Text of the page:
A low-flying asteroid missed Earth only a few hundred miles on Friday the 13th – and was not noticed until the next day.
The asteroid, called 2020 VT4, was spotted 15 hours later by the Asteroid Terrestrial-Impact Last Alert System survey at the Mauna Loa Observatory in Hawaii.
It passed our planet less than 400 kilometers (240 miles) away, which is about the same distance as the International Space Station around Earth.
As such, the asteroid 2020 VT4 sets the record for the closest recorded non-meteoric asteroid pass on Earth.
It was about six feet in diameter and flew over the South Pacific. Its encounter with Earth “shortened its orbit and ensured that this cross-country field would make more frequent close approaches,”
Had the asteroid fixed the earth, it would have burned up in its atmosphere, leaving a meteoric trail behind. Nasa says it would require an asteroid larger than 25 meters but less than a kilometer to do local damage to Earth.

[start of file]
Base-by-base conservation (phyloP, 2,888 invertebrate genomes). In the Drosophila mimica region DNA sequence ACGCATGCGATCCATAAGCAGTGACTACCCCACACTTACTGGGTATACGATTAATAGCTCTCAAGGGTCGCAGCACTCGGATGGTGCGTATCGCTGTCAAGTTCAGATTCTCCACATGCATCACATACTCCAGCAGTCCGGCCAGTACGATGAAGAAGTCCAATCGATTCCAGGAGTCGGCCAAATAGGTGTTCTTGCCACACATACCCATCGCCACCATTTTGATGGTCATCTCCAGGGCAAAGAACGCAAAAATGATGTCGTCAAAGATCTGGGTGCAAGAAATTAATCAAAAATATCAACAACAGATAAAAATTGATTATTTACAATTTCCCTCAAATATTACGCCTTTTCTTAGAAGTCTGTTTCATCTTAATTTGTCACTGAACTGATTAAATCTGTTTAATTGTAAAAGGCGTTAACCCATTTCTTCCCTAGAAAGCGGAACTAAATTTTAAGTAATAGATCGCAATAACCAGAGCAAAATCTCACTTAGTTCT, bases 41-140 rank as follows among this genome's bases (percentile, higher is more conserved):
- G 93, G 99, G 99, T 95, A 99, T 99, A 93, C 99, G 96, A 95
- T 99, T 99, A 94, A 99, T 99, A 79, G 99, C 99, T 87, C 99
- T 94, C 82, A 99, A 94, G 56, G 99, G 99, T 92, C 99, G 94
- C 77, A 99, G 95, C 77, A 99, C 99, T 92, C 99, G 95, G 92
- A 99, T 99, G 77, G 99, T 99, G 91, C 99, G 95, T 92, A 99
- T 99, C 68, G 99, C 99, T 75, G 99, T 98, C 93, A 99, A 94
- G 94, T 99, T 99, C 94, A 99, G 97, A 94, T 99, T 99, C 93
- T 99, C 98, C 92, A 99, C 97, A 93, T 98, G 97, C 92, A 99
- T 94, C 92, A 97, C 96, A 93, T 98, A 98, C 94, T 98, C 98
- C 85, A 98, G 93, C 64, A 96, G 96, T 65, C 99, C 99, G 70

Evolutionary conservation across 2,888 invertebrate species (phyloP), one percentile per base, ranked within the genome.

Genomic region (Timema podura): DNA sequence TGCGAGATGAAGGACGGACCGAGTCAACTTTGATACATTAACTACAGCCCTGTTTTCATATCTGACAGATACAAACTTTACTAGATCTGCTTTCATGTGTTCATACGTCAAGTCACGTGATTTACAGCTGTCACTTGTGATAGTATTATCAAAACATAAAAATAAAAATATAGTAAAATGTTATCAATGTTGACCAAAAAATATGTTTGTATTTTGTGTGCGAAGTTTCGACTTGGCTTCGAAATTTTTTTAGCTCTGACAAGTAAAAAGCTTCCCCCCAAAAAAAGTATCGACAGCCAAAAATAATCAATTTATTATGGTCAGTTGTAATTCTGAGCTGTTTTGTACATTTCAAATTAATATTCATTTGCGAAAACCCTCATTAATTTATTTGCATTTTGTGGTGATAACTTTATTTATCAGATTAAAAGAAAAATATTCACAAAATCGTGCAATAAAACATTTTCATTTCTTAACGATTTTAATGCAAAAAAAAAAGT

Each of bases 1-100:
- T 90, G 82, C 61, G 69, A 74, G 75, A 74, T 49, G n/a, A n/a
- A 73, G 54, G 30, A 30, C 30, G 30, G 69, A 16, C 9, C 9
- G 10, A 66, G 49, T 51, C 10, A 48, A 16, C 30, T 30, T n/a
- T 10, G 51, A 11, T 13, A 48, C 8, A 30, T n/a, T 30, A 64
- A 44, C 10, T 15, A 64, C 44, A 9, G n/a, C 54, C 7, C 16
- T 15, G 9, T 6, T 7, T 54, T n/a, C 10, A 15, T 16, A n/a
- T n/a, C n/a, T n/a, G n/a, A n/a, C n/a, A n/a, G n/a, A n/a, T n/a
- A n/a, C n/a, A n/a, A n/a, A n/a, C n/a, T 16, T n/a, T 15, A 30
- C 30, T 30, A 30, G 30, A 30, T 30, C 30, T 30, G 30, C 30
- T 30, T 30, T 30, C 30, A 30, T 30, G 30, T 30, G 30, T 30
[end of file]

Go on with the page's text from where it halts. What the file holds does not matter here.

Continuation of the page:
However, an adteroid larger than one to two kilometers can have effects worldwide.
The record for an asteroid passing closest to Earth was already broken once this year.
Asteroid 2020 QG on Sunday came just 1,830 miles across the southern Indian Ocean according to the Zwicky Transient Facility, a robotic camera that scans the sky in search of space phenomena.
The asteroid was also particularly small – about three to six meters across, which is about the size of a large car.
An object of that size passes close to Earth about every year, but it is challenging to spot them. Space organizations like Nasa need to track these objects if they come close enough to endanger the Earth.
Asteroid-2020 VT4 is also not the only space debris that passes the earth on a particularly unfortunate day.
An asteroid called Apophis is about 300 meters large, making it comparable to the Eiffel Tower.